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Centipede

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Centipede
Centipede.jpg
Scientific Classification
Orders
  • Geophilomorpha
  • Lithobiomorpha
  • Scolopendromorpha
  • Scutigeromorpha

The centipede is from the phylum Arthropoda, and the class Chilopoda. Their name is derived from the latin word, centum, meaning "hundred," and ped which means "foot,".

These creatures can be found all over the world, mostly in dark and damp places. Their bodies are long and slender, with about fifty legs that aid in motility. They are fast moving predators with a poisonous sting used in both defense and predatory circumstances. They will eat all kinds of insects including flies and cockroaches, and some larger species will even eat mice and other rodents.

Anatomy

Amazonian giant centipede
(Scolopendra gigantea )

They have jointed legs connected to a long thin body usually about 1.5 inches long. They possess the ability to move extremely quickly. A pair of antennae and jaw like mandibles are attached to the head of the centipede. These antenna can be used to help feel its way around the ground. They have a pair of venomous claws located at the most anterior segment, that are used for defense, and for capturing and paralyzing their prey. Though some are known to be highly venomous, they can not kill a human unless that person is allergic. Normal stings result in a stinging sensation (like a bee sting), and some swelling. The title "centipede" comes from the Latin word centum, which means "hundred," and ped, which means "foot." Their name suggests that they have a hundred legs, but usually they have about fifty. Although, some centipedes have been found that have over 200 legs.[1]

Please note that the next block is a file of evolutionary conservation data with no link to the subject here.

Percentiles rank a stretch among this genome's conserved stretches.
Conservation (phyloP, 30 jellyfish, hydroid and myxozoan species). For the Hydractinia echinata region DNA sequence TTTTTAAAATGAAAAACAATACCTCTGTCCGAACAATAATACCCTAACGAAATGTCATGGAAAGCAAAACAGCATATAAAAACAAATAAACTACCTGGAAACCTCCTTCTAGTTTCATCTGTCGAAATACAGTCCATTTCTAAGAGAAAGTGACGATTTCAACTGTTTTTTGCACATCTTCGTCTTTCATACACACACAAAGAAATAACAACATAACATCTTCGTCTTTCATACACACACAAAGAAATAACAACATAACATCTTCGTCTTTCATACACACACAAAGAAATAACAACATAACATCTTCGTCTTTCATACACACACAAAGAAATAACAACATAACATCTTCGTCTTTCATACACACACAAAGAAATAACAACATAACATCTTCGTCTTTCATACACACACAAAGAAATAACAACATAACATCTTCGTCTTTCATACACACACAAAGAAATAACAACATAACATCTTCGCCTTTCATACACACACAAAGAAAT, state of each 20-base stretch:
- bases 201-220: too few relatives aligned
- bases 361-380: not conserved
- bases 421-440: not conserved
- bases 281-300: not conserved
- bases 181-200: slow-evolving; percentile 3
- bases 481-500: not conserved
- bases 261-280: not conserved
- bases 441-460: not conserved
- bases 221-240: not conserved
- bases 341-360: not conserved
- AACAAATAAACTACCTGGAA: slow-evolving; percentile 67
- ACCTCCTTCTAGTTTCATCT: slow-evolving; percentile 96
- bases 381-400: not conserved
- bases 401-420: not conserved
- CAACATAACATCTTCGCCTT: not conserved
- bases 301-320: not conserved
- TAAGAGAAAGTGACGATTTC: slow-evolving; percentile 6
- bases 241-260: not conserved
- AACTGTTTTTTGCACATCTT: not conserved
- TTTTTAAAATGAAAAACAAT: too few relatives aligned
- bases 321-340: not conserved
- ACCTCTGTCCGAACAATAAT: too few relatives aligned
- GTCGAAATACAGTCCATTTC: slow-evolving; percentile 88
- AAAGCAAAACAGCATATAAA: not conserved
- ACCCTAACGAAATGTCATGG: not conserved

Reproduction

Female centipede with eggs.

It is possible for a centipede to live up to six years. It prefers dampness and will often complete its life cycle indoors. These creatures will breed and mate within dark crevices of a house or outside such as in a compost pile. Some species give birth to live young, but most lay eggs. The adults will protect their eggs after laying them within the soil. The eggs hatch into the larval stage which has four pairs of legs. There are many different larval stages (usually a total of five). Each stage will produce a new molt and an increased number of legs. Four adolescent stages, each with fifteen pairs of legs, will follow these larval stages. [2]

Ecology

A rain forest centipede

Centipedes can be found all over the world. They exist within houses (such as the house centipede), or in the outdoors. They like to inhabit damp dark places such as beneath tree bark. Their usual diet consists of small insects, insect larvae, and spiders. They keep homes free from these bugs and are thus helpful. However, most people tend to find them to be a nuisance and will exterminate them.[3] The Amazonian centipede (Scolopendra gigantea) can get up to a foot long, making it the biggest centipede in the world. It has been seen leaping into the air and catching bats in midflight. It will also eat spiders and small rodents. "The prehistoric Euphoberia was the largest known centipede, growing up to one meter in length." It has been reported that the Galapagos Island giant centipede can reach a length of 25 inches. However, in captivity, this species rarely exceeds eight inches.[4]

Gallery

References